Production postmortemThe evil licensing code

time to read 3 min | 496 words

A customer gave us a call about a failure they were experiencing in their production environment. They didn’t install the license that they purchased for some reason, and when they tried to install that, RavenDB will not run.

There is what this looked like:

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Once I had all those details, it was pretty easy to figure out what was going on. I asked the client to send me the Raven.Server.exe.config file, just to verify it, and sure enough, here are the problematic lines:

<add key="Raven/AnonymousAccess" value="Admin"/>
<add key="Raven/Licensing/AllowAdminAnonymousAccessForCommercialUse" value="false" />

This is the default configuration, and this failure is actually the expected and desired behavior.

What is going on? This customer was running RavenDB in a development mode, without a license. That means that the server is open to all. When you install a license, that is a pretty strong indication that you are using RavenDB in production. It is actually common to see users installing the development mode in production, and registering the license at a later date, for various reasons.

The problem with that is that this means that at least for a while, they were running with “everyone is admin” mode, which is great for development, but horrible for production. If you install RavenDB for production usage (by providing a license during the setup process), it will set itself up in locked down mode, so only users explicitly granted access can get to it. But if you started at development installation, then added the license…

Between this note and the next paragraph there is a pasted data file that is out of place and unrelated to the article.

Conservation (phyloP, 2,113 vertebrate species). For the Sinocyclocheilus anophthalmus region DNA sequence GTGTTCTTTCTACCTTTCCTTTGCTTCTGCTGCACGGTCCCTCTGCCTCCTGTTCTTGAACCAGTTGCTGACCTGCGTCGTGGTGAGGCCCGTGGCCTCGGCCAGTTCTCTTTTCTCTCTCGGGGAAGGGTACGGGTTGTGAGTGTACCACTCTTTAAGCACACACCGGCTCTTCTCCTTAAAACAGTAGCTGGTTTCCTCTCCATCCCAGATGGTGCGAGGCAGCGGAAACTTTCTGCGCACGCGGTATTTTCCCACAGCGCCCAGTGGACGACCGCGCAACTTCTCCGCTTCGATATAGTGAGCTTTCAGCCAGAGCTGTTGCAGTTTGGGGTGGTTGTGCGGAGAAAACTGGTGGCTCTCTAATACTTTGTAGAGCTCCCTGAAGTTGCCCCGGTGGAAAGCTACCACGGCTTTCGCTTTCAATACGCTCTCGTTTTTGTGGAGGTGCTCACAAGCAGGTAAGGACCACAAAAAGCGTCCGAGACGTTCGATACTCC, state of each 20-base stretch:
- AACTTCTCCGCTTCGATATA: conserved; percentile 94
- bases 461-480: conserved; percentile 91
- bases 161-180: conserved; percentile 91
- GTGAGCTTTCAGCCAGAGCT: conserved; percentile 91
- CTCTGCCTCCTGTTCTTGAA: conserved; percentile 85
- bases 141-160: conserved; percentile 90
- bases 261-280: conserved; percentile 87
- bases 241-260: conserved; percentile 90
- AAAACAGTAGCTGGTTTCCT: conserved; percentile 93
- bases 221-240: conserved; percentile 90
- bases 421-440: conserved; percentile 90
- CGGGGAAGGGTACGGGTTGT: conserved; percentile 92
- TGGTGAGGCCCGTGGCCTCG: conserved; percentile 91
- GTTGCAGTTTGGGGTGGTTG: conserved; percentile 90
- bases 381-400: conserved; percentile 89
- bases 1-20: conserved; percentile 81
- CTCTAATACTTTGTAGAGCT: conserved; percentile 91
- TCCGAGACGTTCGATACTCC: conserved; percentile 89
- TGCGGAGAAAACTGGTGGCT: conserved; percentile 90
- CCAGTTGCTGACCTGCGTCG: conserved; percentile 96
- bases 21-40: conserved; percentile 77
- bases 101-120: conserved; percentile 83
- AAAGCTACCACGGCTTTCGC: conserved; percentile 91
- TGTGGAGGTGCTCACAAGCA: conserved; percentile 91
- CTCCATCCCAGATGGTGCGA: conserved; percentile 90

It is common for customers to forget or actually be unaware of that setting. And not setting it is going to end up with a production installation that is open to the whole wide world.

When that happens, that tend to be… bad. Over 30,000 instances that are wide open bad.

Because of that, if you are running a license, and you had previously installed the development mode, you need to make a choice. Either you setup anonymous access so only authorized people can access the database, or you explicitly decided to grant everyone access, likely because you are already running in secured environment.

Error reporting from services is a bit hard, because there is no good way to send error messages to the service managers. But in the event log, we can see the actual error with the full details.

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More posts in "Production postmortem" series:

  1. (06 Dec 2017) data corruption, a view from INSIDE the sausage
  2. (01 Dec 2017) The random high CPU
  3. (07 Aug 2017) 30% boost with a single line change
  4. (04 Aug 2017) The case of 99.99% percentile
  5. (02 Aug 2017) The lightly loaded trashing server
  6. (23 Aug 2016) The insidious cost of managed memory
  7. (05 Feb 2016) A null reference in our abstraction
  8. (27 Jan 2016) The Razor Suicide
  9. (13 Nov 2015) The case of the “it is slow on that machine (only)”
  10. (21 Oct 2015) The case of the slow index rebuild
  11. (22 Sep 2015) The case of the Unicode Poo
  12. (03 Sep 2015) The industry at large
  13. (01 Sep 2015) The case of the lying configuration file
  14. (31 Aug 2015) The case of the memory eater and high load
  15. (14 Aug 2015) The case of the man in the middle
  16. (05 Aug 2015) Reading the errors
  17. (29 Jul 2015) The evil licensing code
  18. (23 Jul 2015) The case of the native memory leak
  19. (16 Jul 2015) The case of the intransigent new database
  20. (13 Jul 2015) The case of the hung over server
  21. (09 Jul 2015) The case of the infected cluster